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SEO Certifications: Are They Really Worth It?

Joshua Hardwick
Head of Content @ Ahrefs (or, in plain English, I'm the guy responsible for ensuring that every blog post we publish is EPIC).
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    If you want to learn SEO, you can piece everything together from blog posts and videos or take an SEO course. But what about an SEO certification?

    After spending hours researching SEO certifications and taking three of them (see my three certificates), my opinion is this:

    Most SEO certifications aren’t worth it.

    I’ll explain why in this article. But first, let’s cover the basics…

    SEO certifications are awarded to those who complete an SEO course and demonstrate their knowledge by completing a test or quiz.

    It’s the last part that differentiates an SEO certification from an SEO course.

    For something to qualify as an SEO certification:

    • There must be a quiz/test that you can pass or fail.
    • Upon passing the quiz/test, the course provider must present you with proof of your achievement—usually in the form of a certificate or badge.

    Here’s what that might look like:

    Kind of.

    Google offers a free ‘Fundamentals of Digital Marketing’ certification through the Google Digital Garage. It includes 26 modules, ~14 hours of material, and covers many aspects of digital marketing—with three of them solely dedicated to SEO. It’s accredited by the Interactive Advertising Bureau Europe and The Open University.

    Google also offers the SEO Fundamentals’ certification in the Digital Garage. It’s free, has ~2.5 hours of material, covers the four main facets of SEO (on-page, off-page, keyword research, technical), and was created by the University of California, Davis.

    If you’re looking to learn Google Analytics, there’s also the Google Analytics Certification. Read this to learn more about how to pass the Individual Qualification Exam and where to find your certificate.

    If you want an SEO certificate to add to your resume and LinkedIn to attract job offers, I have bad news for you: most employers don’t care about SEO certifications.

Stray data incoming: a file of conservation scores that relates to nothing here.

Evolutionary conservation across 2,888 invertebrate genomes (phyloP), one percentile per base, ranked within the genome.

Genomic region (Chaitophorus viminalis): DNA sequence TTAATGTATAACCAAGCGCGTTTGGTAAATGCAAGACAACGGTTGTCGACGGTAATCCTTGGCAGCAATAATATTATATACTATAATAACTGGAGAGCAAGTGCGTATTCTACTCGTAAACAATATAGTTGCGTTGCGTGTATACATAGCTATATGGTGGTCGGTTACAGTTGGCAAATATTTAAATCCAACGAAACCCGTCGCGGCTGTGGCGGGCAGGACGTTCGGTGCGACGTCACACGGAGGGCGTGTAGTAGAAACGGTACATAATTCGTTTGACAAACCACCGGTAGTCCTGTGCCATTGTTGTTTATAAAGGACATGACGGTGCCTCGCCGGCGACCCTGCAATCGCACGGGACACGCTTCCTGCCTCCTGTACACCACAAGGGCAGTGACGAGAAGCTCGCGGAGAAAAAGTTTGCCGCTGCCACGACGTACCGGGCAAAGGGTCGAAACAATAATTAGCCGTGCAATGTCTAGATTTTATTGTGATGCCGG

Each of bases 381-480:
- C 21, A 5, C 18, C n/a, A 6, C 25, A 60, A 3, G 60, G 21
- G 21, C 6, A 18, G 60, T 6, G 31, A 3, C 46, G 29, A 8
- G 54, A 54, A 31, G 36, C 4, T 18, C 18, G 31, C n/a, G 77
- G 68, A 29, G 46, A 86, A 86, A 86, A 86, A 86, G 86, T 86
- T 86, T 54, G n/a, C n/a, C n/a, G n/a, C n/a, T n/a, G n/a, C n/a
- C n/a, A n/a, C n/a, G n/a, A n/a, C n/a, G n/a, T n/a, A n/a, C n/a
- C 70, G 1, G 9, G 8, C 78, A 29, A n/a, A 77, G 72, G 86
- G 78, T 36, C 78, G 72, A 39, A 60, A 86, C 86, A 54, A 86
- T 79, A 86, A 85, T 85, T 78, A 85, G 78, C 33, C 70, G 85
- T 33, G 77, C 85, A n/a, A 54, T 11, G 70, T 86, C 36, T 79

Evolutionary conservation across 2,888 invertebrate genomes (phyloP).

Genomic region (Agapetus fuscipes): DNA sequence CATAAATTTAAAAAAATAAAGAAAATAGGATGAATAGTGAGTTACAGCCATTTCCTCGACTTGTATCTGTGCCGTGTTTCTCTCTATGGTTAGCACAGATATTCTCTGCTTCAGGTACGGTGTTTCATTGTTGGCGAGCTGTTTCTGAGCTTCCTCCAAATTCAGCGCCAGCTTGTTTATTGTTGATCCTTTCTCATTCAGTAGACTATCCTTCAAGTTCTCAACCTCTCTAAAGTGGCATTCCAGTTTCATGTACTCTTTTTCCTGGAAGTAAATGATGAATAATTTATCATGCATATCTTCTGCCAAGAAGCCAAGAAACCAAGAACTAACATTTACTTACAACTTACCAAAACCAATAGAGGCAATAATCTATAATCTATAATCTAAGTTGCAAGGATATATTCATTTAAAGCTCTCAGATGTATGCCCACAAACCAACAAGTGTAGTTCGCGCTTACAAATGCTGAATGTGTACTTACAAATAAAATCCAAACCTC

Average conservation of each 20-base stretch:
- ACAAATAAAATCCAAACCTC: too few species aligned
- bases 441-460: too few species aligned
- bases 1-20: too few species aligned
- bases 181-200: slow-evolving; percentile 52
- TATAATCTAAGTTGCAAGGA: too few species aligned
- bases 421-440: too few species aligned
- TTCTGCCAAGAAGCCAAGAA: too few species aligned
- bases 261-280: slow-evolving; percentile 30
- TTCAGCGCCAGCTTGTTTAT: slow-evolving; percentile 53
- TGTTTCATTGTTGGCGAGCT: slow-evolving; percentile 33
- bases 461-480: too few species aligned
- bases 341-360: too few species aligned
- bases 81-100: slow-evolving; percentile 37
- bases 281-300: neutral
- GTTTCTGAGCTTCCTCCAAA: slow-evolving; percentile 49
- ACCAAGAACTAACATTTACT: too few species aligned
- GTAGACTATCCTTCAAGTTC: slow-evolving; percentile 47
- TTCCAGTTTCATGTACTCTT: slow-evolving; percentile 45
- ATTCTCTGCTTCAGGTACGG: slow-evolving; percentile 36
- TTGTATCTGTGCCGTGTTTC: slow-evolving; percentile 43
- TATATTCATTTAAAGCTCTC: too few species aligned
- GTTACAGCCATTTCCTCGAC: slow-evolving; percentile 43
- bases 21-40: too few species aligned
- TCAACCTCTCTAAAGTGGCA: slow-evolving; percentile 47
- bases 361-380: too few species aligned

How do we know?

    We asked 15 SEO hiring managers for the skills and requirements that they deem important when hiring an SEO specialist. 86% said that SEO certifications aren’t important, with the rest saying that they’re only somewhat important.

    Not one hiring manager said they were very important.

    But this isn’t the only reason why SEO certifications probably aren’t worth it for most people. Here are a few more:

    SEO certifications don’t guarantee a good SEO education

    Getting an SEO certificate doesn’t necessarily mean that you learned anything useful. It just means that you learned something. So don’t let the allure of a certificate cloud your judgment when learning SEO. If the syllabus doesn’t look helpful, don’t bother.

    SEO certifications only teach you theory, not practical skills

    If you want to become an SEO expert, my advice is to start a website as soon as possible after learning the basics of SEO. That’s because knowing the theory only gets you so far. Getting your hands dirty and trying to rank a website will teach you more than an SEO certification.

    SEO certifications take a lot of time

    Look at the length of Google’s Digital Marketing certification above: there are 14 hours of material. That’s not a negligible amount of time to spend on SEO certification. There’s an opportunity cost here as you could spend that time building and ranking a website. As I said above, that’s probably a better use of your time if you already know the basics of SEO.

    SEO certifications usually focus on the basics

    There are probably some SEO certifications that deep-dive into one area of SEO like keyword research or technical SEO, but the ones I came across were quite basic. That isn’t a bad thing if you’re new to SEO, but there are faster ways to learn the basics, such as our beginner’s guide to SEO or our short ‘SEO for beginners’ video course.